Bad roads and resident falls: what's the holdup?
Yes, it's 2018. Health conditions that once terrified the nation have become mere afterthoughts. We may be on the cusp of private-sector space travel. It's now possible to buy a Big Mac in Manhattan that tastes exactly like one in San Diego.
Who says we're not making progress?
Yet there are two niggling challenges that continue to stay up way past their bed times. Here's the first, in the form of a question: Why can't we find a way to make roads that do not fall apart after a typical winter? Look, I get it: cold, ice and snow can do a real number on roads. But c'mon already. Cars have been with us for more than a century. In that time, we've licked problems that were far more complex and difficult. There's simply no excuse for roads north of the Mason Dixon Line to be so vulnerable to decrepitude each and every spring. If we can develop materials that allow man-made objects to safely enter the Earth's atmosphere, surely we can develop sturdier driving surfaces. Just one man's opinion.
The other problem we should have made more progress on is this: falls among the elderly. Yet this second inexcusable problem not only persists; it may be getting worse.
For example, falls cause more than 90% of hip fractures, with most of these taking place in people who are 70 or older.
Here are some additional facts, courtesy of the Centers for Disease Control and Prevention:
- One in four Americans aged 65 or more years falls every year.
- Every 11 seconds, an older adult is treated in the emergency room for a fall; every 19 minutes, an older adult dies from a fall.
- Falls result in more than 2.8 million injuries treated in emergency departments annually, including more than 800,000 hospitalizations and more than 27,000 deaths.
- In 2014, the total cost of fall injuries was $31 billion.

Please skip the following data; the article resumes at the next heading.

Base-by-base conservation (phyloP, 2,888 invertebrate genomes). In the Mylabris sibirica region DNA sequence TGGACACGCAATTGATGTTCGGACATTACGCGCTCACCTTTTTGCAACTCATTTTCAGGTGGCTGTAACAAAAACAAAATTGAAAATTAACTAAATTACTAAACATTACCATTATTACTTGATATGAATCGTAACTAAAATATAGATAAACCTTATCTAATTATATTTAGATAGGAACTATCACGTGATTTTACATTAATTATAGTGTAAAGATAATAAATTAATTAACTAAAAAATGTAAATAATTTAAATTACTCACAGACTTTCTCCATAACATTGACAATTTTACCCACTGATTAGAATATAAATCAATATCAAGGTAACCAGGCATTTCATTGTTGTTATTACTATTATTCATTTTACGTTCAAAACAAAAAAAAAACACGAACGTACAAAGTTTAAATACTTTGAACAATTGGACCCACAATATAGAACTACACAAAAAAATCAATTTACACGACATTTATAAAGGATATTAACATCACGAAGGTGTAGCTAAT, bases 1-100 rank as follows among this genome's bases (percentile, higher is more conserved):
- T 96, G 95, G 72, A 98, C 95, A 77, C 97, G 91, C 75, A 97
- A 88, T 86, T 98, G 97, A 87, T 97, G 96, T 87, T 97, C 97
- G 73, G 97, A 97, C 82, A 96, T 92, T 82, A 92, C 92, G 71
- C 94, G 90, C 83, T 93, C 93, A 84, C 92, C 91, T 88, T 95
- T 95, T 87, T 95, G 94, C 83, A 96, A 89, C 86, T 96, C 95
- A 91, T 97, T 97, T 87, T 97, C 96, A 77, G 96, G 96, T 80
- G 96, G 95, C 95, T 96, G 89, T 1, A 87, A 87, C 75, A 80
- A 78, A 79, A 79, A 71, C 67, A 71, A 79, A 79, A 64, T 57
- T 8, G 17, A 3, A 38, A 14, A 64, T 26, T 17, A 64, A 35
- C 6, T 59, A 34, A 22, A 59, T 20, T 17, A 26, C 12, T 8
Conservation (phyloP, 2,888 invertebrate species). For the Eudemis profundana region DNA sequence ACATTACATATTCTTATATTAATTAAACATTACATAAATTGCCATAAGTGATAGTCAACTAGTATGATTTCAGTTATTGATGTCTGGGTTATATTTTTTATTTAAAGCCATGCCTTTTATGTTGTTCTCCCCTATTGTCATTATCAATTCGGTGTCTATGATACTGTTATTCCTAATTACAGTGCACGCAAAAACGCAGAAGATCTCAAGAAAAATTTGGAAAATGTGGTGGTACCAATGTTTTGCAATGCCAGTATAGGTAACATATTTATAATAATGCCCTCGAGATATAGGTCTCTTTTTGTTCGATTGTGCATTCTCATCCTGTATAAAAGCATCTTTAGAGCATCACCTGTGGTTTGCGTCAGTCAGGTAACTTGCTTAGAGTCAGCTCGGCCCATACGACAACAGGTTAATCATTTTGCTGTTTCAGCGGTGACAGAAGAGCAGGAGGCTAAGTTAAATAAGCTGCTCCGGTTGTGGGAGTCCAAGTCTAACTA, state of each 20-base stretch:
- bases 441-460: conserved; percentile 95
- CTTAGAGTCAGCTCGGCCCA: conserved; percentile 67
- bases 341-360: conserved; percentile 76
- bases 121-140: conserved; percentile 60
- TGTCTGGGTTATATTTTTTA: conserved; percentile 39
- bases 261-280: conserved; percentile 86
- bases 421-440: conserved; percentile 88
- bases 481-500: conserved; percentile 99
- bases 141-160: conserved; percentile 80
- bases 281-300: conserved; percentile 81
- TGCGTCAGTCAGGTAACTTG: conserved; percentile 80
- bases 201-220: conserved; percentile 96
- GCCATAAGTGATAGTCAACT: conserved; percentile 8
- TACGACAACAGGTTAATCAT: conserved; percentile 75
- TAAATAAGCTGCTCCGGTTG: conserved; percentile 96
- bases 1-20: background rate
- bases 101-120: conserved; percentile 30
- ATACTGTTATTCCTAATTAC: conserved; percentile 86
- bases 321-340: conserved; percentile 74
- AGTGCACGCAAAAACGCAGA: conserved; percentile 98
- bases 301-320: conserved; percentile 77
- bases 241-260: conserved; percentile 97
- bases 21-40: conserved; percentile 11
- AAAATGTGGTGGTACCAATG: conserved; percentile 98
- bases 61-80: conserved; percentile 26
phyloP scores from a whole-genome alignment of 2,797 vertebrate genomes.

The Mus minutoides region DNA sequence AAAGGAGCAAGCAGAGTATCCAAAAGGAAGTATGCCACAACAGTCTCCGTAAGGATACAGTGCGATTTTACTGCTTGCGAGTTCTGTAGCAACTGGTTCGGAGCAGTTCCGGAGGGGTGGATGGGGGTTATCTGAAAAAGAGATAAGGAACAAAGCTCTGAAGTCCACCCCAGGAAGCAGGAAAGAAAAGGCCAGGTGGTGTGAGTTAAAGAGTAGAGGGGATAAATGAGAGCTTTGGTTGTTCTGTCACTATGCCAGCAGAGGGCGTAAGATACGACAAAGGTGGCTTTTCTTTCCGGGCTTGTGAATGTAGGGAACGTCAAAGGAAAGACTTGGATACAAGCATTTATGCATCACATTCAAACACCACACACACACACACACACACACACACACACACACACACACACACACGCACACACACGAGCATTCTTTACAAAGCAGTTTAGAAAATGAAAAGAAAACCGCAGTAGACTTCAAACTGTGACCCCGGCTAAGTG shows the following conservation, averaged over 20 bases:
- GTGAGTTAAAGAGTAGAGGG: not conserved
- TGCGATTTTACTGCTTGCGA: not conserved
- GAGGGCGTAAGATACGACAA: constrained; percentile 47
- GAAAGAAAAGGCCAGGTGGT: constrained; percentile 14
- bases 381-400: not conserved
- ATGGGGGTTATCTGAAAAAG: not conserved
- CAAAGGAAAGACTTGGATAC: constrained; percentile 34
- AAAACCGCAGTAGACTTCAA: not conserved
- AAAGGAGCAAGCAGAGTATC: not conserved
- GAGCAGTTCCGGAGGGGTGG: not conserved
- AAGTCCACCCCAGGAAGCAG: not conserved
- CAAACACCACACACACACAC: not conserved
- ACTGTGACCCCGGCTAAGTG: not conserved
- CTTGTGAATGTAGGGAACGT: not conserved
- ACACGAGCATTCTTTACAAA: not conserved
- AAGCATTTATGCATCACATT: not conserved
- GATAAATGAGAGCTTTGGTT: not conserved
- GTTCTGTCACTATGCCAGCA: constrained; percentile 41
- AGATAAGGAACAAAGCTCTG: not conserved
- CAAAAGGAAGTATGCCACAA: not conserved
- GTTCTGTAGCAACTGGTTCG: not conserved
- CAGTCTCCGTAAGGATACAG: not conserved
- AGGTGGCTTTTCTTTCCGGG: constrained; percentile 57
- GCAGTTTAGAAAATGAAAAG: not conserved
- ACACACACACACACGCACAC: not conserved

- The financial toll for older adult falls is expected to increase as the population ages. It may reach $67.7 billion by 2020.
Then there's this: a new analysis published this week in the Journal of the American Geriatrics Society finds that nonfatal falls in assisted living and other residential facilities and home health settings totaled $29.2 billion in 2015. Despite this ridiculous price tag, we seem to treat falls in the elderly the way most cities treat crack houses: Aware of their existence, but unwilling to do much about it.
Our nation spends many billions of dollars each year trying to reduce cancer, stroke, heart problems, dementia and other aging-related problems. These are all worthy pursuits, to be sure. But let's face it. The return on this investment so far has been minimal at best.
If we were to spend a fraction of that on fall prevention, we would see immediate and impressive results. For starters, healthcare costs would go down considerably. Moreover, many of the oldest among us would be far healthier and happier.
I'm not holding out for smoother springtime driving any time soon. But I do hope that we begin so see real progress in the fall-reduction front. Frankly, we all have skin in that game. In more ways than one.
John O'Connor is editorial director of McKnight's Senior Living. Email him at firstname.lastname@example.org.